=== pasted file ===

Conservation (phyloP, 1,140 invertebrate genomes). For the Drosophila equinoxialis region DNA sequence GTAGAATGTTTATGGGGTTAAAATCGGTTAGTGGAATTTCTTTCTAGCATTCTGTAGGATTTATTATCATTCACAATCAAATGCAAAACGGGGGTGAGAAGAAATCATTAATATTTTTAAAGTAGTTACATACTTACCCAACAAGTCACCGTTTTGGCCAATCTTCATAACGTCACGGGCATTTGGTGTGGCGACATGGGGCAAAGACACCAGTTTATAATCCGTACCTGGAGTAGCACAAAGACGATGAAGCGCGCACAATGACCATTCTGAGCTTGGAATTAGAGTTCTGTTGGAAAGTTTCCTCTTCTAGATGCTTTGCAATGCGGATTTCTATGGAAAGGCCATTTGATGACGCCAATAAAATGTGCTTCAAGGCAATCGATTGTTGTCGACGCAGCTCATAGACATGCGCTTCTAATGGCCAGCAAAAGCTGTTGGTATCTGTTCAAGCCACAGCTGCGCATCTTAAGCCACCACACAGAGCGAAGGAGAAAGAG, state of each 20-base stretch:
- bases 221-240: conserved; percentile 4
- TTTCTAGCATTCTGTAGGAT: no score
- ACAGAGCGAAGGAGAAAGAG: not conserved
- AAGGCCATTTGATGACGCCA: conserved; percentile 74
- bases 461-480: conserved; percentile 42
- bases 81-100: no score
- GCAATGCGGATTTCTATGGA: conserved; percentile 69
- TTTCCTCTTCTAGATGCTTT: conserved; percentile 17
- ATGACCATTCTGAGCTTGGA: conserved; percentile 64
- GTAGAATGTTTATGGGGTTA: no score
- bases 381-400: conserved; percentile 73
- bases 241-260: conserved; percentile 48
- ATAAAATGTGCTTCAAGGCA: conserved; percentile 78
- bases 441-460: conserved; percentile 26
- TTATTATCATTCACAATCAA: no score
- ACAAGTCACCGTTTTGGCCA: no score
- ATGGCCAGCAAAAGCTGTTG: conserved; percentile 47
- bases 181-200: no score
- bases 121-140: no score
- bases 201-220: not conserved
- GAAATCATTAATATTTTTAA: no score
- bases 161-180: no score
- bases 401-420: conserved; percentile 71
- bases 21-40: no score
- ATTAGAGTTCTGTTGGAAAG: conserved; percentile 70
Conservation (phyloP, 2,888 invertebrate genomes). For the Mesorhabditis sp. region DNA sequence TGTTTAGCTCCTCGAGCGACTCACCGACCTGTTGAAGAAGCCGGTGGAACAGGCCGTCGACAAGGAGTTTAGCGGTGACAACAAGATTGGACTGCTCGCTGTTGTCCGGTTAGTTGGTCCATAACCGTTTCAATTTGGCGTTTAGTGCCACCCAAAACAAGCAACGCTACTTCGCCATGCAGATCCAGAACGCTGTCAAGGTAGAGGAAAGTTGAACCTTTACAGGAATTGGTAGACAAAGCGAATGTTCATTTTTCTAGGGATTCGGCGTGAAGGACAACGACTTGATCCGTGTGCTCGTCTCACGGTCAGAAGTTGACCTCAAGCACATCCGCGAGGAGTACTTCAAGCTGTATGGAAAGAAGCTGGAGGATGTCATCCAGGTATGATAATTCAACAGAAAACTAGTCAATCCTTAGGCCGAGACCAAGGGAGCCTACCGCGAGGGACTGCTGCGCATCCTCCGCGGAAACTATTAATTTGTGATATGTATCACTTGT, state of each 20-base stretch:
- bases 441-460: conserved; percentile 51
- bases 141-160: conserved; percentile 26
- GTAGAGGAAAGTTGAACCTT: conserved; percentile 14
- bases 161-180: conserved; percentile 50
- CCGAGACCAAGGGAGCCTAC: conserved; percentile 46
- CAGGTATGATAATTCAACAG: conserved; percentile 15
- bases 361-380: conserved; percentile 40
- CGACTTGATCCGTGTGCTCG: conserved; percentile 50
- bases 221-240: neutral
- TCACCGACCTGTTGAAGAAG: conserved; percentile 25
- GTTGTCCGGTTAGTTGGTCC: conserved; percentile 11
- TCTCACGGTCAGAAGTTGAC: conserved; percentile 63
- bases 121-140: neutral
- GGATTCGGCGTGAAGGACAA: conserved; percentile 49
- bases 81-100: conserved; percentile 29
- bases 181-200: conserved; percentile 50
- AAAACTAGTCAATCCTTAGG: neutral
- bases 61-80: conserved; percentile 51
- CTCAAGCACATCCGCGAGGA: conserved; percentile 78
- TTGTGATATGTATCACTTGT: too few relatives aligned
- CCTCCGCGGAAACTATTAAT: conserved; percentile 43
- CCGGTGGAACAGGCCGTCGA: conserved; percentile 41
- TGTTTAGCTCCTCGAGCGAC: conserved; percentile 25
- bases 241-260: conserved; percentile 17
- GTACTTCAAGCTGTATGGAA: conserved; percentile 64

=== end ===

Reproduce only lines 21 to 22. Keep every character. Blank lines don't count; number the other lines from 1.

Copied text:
- bases 201-220: not conserved
- GAAATCATTAATATTTTTAA: no score